cologne christmas market
The city of Cologne springs to life during the holiday season. (Photo: Getty Images)

Nuremberg to Cologne

Head 252 miles (406 kilometers) northeast along the A3 from Nuremberg to Cologne with a stop off in the charming town of Wiesbaden just over halfway, where yet another Christmas market plays out on the central Schlossplatz.

To experience German sauna and communal bathing culture (and if you don’t mind going sans clothing among the sexes, as is the norm here), warm up from the inside while taking the water at the luxurious Irish-Roman baths at Kaiser-Friedrich-Therme in the heart of town.

Back on the A3, it’s less than two hours north to Cologne, a city on the Rhine River where you’ll arrive in time to walk through the enchanting Christmas Garden of Cologne at the Cologne Zoo. Follow a roughly mile-long walkway through sparkling holiday installations and look for the Field of Lights, where pinpoints of colored light dance to a holiday melody across a meadow.

The city is also famous for the UNESCO-listed Cologne Cathedral, with its striking twin spires that preside over one of the main Christmas markets. Families love the market at Heinzels Winter Fairytale, where you can ice-skate in storybook surrounds or ride a 19th-century carousel.

Cologne to Hamburg

Less than halfway along the route northeast from Cologne to Hamburg along the A1 (264 miles/425 kilometers and 4.5 hours), you’ll pass right through Münster.

munster winter scene
Get cozy in Munster. (Photo: Getty Images)

Fans of German beer might want to stop here for a brewery tour at Pinkus Müller, which dates to the early 1800s and claims to be the world’s first organic brewery. If you’re hungry, it’s an easy (15-minute) stroll through town to Alten Gasthaus Leve, a restaurant that dates to the 17th century and serves typical (and very hearty) German specialties like schnitzel, sauerbraten and apple strudel in typically gemütlich surrounds.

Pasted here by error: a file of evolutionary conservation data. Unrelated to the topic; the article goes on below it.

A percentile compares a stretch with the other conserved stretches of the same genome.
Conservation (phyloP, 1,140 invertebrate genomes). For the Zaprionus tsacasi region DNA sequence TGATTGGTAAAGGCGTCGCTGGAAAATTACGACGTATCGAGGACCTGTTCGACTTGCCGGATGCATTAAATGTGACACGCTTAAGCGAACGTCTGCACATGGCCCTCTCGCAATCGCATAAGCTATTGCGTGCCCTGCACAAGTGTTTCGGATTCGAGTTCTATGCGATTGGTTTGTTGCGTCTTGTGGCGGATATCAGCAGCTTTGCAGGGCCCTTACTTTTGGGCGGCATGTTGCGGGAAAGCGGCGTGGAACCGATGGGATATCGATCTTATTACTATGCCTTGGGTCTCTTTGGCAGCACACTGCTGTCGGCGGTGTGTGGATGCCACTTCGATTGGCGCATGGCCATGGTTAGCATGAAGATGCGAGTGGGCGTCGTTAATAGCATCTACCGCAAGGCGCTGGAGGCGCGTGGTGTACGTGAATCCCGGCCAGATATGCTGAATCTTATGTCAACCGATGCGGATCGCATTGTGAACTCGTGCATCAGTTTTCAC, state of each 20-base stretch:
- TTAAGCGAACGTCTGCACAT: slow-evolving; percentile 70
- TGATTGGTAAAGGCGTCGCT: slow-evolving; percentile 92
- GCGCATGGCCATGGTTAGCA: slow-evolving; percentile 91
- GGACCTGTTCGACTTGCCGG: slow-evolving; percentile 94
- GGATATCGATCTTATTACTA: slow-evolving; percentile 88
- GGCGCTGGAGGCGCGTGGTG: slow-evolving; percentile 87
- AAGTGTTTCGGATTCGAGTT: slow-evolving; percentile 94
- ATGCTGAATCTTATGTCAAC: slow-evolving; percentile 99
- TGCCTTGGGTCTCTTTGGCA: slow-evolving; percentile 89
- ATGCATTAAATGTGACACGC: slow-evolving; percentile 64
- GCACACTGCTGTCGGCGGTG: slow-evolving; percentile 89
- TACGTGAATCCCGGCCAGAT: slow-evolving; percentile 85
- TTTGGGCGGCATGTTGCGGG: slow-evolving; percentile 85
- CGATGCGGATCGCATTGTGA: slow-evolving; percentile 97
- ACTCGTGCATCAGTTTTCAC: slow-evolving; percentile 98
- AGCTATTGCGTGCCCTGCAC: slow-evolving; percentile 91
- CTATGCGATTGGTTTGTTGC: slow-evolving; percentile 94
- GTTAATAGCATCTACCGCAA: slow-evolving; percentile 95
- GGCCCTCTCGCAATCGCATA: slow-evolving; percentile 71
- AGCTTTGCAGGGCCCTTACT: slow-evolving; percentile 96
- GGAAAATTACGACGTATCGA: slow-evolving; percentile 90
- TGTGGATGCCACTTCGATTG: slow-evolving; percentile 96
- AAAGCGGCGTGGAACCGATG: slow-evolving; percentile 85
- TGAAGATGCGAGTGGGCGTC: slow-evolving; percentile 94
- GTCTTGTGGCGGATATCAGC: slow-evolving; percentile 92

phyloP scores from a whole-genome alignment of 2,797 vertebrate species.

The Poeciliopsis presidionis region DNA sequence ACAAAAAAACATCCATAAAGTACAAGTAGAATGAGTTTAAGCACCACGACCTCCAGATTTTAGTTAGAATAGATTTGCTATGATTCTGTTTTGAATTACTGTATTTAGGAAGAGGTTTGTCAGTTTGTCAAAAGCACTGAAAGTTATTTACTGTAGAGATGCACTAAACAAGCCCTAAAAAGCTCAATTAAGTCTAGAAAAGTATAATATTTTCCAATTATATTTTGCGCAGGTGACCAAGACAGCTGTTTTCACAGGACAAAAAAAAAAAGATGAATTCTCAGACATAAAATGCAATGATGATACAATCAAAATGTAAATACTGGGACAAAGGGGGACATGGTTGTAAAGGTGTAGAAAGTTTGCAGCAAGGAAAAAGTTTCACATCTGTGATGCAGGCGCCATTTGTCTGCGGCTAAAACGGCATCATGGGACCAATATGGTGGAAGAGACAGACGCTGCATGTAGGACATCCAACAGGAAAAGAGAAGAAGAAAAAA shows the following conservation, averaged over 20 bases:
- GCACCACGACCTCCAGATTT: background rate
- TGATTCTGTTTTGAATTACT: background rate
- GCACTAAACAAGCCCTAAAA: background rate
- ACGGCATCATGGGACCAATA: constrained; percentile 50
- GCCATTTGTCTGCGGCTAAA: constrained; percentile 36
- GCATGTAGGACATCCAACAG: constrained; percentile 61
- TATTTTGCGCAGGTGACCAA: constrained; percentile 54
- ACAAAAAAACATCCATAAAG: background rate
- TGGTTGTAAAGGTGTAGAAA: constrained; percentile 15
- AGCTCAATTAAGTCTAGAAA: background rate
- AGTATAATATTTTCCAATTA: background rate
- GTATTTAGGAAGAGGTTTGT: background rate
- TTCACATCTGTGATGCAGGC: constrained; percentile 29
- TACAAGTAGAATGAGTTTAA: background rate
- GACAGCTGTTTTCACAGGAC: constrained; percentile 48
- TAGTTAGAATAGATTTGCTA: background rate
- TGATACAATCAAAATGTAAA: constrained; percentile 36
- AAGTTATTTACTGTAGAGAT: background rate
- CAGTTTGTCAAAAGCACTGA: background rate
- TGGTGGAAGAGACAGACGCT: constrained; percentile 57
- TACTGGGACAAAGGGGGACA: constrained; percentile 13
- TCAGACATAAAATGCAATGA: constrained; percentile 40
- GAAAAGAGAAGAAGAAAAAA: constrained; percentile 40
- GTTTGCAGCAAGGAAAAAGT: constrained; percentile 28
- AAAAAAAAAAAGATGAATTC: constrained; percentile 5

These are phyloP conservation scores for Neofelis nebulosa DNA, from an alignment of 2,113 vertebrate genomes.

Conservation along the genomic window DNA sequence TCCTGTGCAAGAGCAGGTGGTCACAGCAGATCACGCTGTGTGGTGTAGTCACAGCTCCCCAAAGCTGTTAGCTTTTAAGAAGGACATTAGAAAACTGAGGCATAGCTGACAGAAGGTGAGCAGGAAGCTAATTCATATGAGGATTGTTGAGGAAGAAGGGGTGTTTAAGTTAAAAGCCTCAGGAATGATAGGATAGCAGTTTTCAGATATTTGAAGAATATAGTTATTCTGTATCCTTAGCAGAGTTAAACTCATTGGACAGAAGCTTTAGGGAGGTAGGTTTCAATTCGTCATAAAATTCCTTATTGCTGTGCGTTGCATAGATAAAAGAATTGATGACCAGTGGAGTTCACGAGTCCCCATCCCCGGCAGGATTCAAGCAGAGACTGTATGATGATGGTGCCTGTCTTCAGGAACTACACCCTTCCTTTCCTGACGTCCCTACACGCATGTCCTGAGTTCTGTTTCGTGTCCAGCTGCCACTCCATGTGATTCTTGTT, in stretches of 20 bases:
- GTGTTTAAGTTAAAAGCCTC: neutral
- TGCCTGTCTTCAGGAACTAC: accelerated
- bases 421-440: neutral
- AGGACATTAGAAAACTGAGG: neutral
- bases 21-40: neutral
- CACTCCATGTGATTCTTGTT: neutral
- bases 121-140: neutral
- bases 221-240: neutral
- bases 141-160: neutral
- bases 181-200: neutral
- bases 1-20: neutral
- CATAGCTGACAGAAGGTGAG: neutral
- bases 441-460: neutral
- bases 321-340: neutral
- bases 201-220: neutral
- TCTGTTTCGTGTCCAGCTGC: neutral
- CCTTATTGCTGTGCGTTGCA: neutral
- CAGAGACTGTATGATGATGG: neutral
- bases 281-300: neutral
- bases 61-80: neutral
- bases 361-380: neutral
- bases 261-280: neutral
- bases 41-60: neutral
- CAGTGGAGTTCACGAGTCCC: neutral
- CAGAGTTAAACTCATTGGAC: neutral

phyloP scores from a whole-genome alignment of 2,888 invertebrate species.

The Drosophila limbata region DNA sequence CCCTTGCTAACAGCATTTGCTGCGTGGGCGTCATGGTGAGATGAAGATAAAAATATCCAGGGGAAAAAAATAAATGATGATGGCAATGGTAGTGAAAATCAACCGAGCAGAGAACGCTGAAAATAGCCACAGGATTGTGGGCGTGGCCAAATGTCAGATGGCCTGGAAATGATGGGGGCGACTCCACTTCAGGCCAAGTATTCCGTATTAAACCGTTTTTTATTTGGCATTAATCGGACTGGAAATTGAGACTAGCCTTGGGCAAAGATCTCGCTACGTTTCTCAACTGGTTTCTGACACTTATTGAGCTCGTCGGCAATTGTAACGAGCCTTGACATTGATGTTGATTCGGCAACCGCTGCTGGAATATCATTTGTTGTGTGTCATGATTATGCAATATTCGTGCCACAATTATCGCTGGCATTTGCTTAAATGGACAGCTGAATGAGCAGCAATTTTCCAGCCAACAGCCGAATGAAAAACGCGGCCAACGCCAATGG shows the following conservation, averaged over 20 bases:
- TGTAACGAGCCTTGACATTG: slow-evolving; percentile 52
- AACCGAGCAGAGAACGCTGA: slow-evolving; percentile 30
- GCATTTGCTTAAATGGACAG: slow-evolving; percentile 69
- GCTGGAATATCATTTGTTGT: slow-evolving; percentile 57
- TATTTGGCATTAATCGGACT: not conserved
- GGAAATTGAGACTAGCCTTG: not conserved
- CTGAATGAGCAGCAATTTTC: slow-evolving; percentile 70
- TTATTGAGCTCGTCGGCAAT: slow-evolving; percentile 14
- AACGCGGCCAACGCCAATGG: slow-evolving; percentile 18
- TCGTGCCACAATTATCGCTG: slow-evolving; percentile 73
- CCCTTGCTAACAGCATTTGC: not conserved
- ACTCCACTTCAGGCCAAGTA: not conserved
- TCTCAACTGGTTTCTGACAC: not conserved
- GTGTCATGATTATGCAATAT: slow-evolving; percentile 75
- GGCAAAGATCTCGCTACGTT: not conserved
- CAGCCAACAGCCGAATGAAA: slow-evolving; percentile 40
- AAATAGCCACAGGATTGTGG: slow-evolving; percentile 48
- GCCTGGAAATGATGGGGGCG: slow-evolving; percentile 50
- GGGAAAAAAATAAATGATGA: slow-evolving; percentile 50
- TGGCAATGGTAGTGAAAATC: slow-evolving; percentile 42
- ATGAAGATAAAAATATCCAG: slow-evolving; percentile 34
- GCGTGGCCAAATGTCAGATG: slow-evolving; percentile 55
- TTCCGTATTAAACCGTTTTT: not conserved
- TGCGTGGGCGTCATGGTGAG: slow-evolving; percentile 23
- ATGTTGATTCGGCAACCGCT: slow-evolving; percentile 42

Drive three more hours north along the A1 to get to Hamburg, which is like a smaller and wealthier version of Berlin.

hamburg christmas market
Celebrate the holidays in Hamburg. (Photo: Getty Images)

Hamburg’s newest cultural pearl, open since 2017, is the stunning Elbphilharmonie concert hall in the contemporary HafenCity district. The impressive glass building that looks like a ship (or perhaps a collection of billowing sails?) and towers above the busy Elbe River hosts performances ranging from solo shows to grand symphonies and holiday concerts.

Hamburg’s traditional Christmas market takes place around a huge illuminated tree in front of the Town Hall (the Rathaus). Look for vendors selling Feuerzangenbowle, a warming toddy wherein a rum-soaked sugar cube is set aflame and plunged into mulled wine.

And if you’re craving a different spin on all these lovely Christmas markets by now, head to the St. Pauli quarter, Hamburg’s main party (and red-light) district along the Reeperbahn, to experience an adults-only Christmas market complete with an open-air art gallery, nightly entertainment and unexpected stocking stuffers for sale.